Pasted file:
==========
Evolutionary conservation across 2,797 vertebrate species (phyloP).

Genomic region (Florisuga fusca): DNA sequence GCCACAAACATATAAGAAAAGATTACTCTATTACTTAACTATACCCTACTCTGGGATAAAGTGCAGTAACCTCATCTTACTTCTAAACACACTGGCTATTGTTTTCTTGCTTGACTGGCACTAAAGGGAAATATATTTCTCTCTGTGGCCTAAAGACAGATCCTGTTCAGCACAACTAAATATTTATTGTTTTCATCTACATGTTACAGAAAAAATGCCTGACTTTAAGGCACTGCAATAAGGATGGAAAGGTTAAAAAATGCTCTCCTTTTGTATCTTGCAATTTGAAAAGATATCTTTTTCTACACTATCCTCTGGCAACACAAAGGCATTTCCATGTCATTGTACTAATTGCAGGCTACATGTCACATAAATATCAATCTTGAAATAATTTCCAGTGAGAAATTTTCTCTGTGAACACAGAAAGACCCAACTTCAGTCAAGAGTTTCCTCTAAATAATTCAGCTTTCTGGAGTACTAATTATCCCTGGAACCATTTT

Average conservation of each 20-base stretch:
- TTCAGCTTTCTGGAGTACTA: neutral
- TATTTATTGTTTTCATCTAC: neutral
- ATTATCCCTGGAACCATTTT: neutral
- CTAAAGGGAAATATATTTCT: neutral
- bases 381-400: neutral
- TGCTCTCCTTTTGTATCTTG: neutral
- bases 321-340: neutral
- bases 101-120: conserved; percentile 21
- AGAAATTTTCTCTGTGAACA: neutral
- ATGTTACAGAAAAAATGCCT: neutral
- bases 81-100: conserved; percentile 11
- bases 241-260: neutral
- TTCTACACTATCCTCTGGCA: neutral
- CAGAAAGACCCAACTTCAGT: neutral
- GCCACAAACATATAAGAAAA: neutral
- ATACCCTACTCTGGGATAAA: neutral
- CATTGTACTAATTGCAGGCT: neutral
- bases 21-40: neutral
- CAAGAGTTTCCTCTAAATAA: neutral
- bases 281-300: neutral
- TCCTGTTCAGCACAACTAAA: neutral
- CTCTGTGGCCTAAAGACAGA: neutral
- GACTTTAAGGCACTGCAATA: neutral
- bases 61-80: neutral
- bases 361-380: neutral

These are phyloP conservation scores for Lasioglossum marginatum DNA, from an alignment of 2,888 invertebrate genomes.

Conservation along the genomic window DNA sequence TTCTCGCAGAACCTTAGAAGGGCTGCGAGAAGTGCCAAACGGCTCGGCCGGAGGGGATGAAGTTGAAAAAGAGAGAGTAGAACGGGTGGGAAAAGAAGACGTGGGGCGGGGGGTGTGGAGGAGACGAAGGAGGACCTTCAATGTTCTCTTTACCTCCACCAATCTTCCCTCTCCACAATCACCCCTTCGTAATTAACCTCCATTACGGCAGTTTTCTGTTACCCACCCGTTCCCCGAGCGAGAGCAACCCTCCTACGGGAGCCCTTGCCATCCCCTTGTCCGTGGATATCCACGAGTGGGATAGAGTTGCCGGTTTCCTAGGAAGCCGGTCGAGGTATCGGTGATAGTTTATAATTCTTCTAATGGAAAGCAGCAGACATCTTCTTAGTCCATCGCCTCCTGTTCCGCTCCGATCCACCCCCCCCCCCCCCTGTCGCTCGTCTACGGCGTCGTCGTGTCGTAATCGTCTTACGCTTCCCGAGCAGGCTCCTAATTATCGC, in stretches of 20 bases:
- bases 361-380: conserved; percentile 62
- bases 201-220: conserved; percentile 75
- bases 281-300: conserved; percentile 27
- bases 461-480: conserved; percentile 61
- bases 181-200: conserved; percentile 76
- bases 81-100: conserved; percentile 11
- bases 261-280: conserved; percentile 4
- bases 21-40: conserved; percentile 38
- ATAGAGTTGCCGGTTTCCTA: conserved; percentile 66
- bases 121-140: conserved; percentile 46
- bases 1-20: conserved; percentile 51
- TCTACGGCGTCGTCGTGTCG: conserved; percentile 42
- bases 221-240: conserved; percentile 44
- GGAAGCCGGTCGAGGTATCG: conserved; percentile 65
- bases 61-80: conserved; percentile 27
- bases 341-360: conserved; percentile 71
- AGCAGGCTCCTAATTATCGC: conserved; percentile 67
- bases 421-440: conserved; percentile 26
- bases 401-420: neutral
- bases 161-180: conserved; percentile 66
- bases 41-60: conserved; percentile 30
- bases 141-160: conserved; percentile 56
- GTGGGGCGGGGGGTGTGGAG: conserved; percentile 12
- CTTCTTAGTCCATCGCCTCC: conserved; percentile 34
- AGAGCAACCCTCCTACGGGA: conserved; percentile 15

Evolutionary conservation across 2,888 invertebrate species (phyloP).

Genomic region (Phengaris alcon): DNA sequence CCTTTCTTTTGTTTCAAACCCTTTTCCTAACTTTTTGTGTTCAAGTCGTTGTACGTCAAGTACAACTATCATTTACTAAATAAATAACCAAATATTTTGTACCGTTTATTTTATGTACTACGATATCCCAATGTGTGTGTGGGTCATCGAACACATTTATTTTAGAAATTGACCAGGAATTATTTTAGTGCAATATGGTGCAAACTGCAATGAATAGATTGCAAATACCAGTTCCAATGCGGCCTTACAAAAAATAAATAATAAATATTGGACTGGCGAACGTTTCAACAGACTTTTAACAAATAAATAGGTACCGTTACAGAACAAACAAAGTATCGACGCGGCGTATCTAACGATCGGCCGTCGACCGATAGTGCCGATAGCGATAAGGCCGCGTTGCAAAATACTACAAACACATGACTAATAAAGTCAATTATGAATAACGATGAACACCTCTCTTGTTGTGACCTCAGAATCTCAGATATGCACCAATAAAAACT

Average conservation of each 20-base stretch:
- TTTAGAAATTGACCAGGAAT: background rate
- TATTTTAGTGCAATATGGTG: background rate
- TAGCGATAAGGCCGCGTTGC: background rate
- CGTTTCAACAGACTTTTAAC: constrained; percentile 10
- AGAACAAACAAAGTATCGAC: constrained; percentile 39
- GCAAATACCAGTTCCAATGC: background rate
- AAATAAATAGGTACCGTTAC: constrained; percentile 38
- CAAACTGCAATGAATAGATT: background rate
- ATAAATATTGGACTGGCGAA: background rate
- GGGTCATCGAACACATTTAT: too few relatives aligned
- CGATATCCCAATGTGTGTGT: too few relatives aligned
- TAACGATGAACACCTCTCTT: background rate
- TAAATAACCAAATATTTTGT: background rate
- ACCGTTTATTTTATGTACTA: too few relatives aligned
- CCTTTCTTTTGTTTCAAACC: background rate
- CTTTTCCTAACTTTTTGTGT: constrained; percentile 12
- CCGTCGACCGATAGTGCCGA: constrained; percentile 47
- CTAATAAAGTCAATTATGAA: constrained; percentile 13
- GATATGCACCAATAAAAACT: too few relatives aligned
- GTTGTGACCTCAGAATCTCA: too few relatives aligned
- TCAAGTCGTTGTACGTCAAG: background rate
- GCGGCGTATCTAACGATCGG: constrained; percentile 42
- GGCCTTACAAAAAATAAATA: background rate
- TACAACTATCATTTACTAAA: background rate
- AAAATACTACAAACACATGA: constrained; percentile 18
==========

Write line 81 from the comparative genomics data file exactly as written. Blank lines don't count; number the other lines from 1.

- GGCCTTACAAAAAATAAATA: background rate